Skip to Content

3 Common Questions About Pigeon Toed Horses Answered!

If you have ever come across a pigeon toed horse, you might be wondering what causes this condition, how it first develops, and whether it can be treated – as well as the impact that the condition has upon the horse.

Pigeon toe is a relatively uncommon disfigurement of the legs, and it can cause a variety of walking issues for the horse, so it is a good idea to familiarize yourself with this condition and recognize what – if anything – needs to be done to keep the horse as healthy as it can be. 

Pigeon toe can vary in severity, so some horses may have it much more badly than others, while some horses barely seem to suffer from it at all.

Horses that do suffer from it may benefit from careful handling and some will require ongoing care and veterinary attention in order to live happy lives, as it can otherwise be extremely uncomfortable for them.

Pigeon toe is unfortunately not possible to cure unless the horse is very young.

If you have a horse with pigeon toe, it’s important to take the time to familiarize yourself thoroughly with the condition and what it may mean for you and your horse.

However, this condition is better than “toe out,” which is the opposite deformity and causes major weakness in the legs. In some cases, pigeon toe isn’t too bad!

What Is A Pigeon Toed Horse?

A pigeon toed horse is a horse that has hoofs that deviate in from the fetlock, generally in the front limbs, but occasionally in the back.

Often, the hoof will grow excessively on the inside, and this can result in an awkward stance or gait, depending on the horse and the positioning of the leg.

Pigeon toe is the result of the horse’s bones being crooked, especially in the lower half of the leg, and it cannot, therefore, be corrected once the horse has become an adult.

Sometimes, pigeon toe in a very young horse may be correctable, as the growth plates will still be open and the bones won’t have fully set, but this is a job that must be taken on by an experienced vet, and it is not easy to do, so it won’t always result in success.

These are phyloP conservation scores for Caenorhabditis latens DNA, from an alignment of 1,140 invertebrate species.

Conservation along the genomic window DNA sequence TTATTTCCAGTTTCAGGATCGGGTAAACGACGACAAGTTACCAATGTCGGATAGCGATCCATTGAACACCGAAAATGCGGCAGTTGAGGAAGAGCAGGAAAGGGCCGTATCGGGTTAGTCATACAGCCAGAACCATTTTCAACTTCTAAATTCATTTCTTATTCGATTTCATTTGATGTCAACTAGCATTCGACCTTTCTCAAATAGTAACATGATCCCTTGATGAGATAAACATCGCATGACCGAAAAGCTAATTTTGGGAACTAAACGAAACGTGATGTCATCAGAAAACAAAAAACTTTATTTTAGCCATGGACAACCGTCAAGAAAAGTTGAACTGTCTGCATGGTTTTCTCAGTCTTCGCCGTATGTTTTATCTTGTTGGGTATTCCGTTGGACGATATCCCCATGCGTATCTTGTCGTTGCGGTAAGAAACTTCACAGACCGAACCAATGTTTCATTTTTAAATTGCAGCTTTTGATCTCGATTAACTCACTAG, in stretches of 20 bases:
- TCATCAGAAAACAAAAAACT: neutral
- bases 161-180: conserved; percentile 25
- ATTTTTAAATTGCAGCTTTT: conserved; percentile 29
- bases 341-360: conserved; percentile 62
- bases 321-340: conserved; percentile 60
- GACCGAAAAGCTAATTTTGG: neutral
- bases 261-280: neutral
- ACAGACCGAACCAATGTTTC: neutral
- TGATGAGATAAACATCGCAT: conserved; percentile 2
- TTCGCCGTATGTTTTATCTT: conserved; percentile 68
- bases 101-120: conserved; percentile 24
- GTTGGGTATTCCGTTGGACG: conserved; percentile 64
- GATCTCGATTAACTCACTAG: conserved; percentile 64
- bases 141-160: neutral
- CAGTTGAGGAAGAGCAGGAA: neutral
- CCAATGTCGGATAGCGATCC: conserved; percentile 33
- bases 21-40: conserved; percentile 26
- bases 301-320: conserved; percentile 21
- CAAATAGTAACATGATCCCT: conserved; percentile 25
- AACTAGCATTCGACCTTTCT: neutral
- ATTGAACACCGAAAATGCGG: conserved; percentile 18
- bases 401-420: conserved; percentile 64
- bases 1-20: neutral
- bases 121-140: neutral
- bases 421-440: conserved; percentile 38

As soon as the foal has grown, there is no way to correct pigeon toe, and all that an owner can do is manage the condition as best they can.

Pigeon toe can lead to all sorts of complications for the horse, especially if the condition is not managed well from the start.

It is crucial to understand how to look after your horse and minimize stress on its legs if you have one that suffers from pigeon toe, or the condition may get worse as the horse grows.

Horses with this issue are at greater risk of arthritis and soft tissue injuries, such as bruised hoofs.

Does A Pigeon Toed Horse Have A Deformity?

In general, pigeon toe is considered a defect, because it means that the horse’s legs are not in the perfect position to bear weight, and therefore extra stress is put upon the lower parts of the limbs, which can cause injuries.

It is fair to say that this is a deformity, and most vets will recognize it as such – as will breeders, which often leads to reduced prices for horses with this issue.

Often, pigeon toe will be most noticeable when the horse is standing, but depending on the severity, it may also be noticeable when riding the horse or when performing for events.

It’s a good idea to ride a horse that you are thinking of buying to get a feel for its movement and see how affected it seems to be.

Although pigeon toe is considered a deformity, it is not the worst out there, and in many cases, it will not have a major impact upon the horse – if it has any at all.

Many riders find that they don’t need to do anything special, although in some cases, proper management will be crucial to keep the horse healthy and comfortable.

Is Pigeon-Toed Hereditary In Horses?

Pigeon toe often is genetic, but it is not necessarily hereditary; many healthy mares and stallions can produce a foal with pigeon toe, and a pigeon toed horse is perfectly capable of producing a normal foal if it breeds.

However, it is possible for parents that have this condition to pass it on to their offspring, so be aware of this if you plan to breed a pigeon toed horse.

It should also be noted that this condition can be caused by the environment, and neglect (especially of the feet) is a sure way to cause it.

If you know that a horse has developed this issue as a result of poor farrier work and bad care, it should be safe to breed the horse, without the risk of its offspring continuing the fault.

In general, pigeon toe develops while the foal is in its mother’s womb, and it should be possible to detect it while the horse is still young. It’s important to try to do this, because it may be possible to correct the fault if it is caught early enough.

Whether the horse gets the fault through genetics or its environment, it is likely to be lifelong, so the more you can do at a young age, the better.


It is a good idea to look out for pigeon toe whenever you think of buying a horse, because a pigeon toed horse may need some careful treatment in order to thrive in your care. Although this condition is usually reasonably easy to manage and can easily result in a very capable and healthy horse, it is still worth consulting a vet before making a purchase. If your horse has bad pigeon toe, it could suffer from various complications, so it will need you to understand how to look after it and minimize the risks associated with this condition.